7. Trust your team when they’re remote working

As the 2020/21 lockdowns went on, we heard leaders and managers telling us their team was communicating better than ever because they were making much more of a conscious and deliberate effort to talk to each other.

Partly this was because people had to get their heads around working differently with their colleagues. In many cases, it worked out fine and led to more trust in the team.

However, it could also have brought up tensions, when for example you trusted Jon to do the work, he didn’t do it and he stayed quiet in remote team meetings…

One thing that helps solve these kinds of issues is to combine regular team check-ins with using planning tools such as Trello, or Microsoft Planner (inside Teams), to visually capture the work that people have on.

They’re a great way to encourage people to share their ideas on how they will approach a task and invite input from their colleagues, and we’ve seen that they help to build and maintain trust.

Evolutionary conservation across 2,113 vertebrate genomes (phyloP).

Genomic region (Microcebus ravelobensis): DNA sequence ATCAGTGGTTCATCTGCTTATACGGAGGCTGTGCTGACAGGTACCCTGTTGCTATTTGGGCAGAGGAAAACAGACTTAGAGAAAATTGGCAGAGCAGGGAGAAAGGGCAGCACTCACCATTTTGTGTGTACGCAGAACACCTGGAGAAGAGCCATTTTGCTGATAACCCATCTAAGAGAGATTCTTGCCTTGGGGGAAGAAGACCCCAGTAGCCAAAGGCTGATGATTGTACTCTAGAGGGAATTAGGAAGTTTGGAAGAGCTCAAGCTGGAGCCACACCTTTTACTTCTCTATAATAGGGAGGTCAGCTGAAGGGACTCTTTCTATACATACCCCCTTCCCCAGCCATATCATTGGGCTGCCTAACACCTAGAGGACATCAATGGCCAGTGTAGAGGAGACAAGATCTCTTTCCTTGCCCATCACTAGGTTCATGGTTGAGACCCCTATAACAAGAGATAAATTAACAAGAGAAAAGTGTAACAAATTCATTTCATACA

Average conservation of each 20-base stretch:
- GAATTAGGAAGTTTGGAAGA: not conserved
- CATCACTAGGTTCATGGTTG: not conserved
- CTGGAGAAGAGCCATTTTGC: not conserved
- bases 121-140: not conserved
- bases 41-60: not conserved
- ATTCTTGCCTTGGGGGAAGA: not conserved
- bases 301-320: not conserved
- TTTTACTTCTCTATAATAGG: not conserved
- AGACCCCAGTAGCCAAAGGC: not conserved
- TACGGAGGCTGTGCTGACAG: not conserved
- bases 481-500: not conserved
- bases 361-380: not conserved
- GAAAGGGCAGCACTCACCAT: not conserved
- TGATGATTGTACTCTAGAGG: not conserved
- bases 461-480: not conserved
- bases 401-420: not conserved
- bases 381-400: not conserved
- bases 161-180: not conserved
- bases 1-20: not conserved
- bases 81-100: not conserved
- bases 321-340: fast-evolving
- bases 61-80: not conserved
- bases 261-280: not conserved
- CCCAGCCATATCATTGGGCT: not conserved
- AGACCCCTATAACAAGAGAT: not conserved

But building trust in a team is not just about tasks. Practising connecting builds trust too. Deliberately creating a social space where it’s not about work helps with this, as well as having mechanisms in place to help people communicate when they’re harder to reach.

Interested in this? Read our post on trusting your remote team here.

8. Have better conversations with your team

Despite how much time you spend in meetings, or how many plans you make, it can still be really hard to reach a common understanding and make anything happen. However, there are tools that help facilitate better conversations with your team, that’ll help you get things done.

When so much depends on conversations, and when everyone interprets things differently, we recommend these four tools, they can really help – they’re all frameworks for the right kinds of conversations.

Team Canvas – a framework for a structured conversation that’s designed to bring everyone onto the same page. (Literally, because it’s done on a big sheet of paper.)

Expressive Drivers – a model that has four quadrants which identify four social styles: Analyticals, Drivers, Amiables, Expressives. Based on this, Expressive Drivers is a very simple profiling tool that gives you a colour to indicate your communication style.

Planning Poker – a quick and dirty tool for helping a group to reach agreement, especially if you can’t agree on something. It’s also fun.

Circles of Influence – created by Stephen Covey, it’s a great way to have conversations with your team as it helps people take responsibility, and thus be more proactive, productive and happier.

Interested in this? Read our post on tools for team conversations here.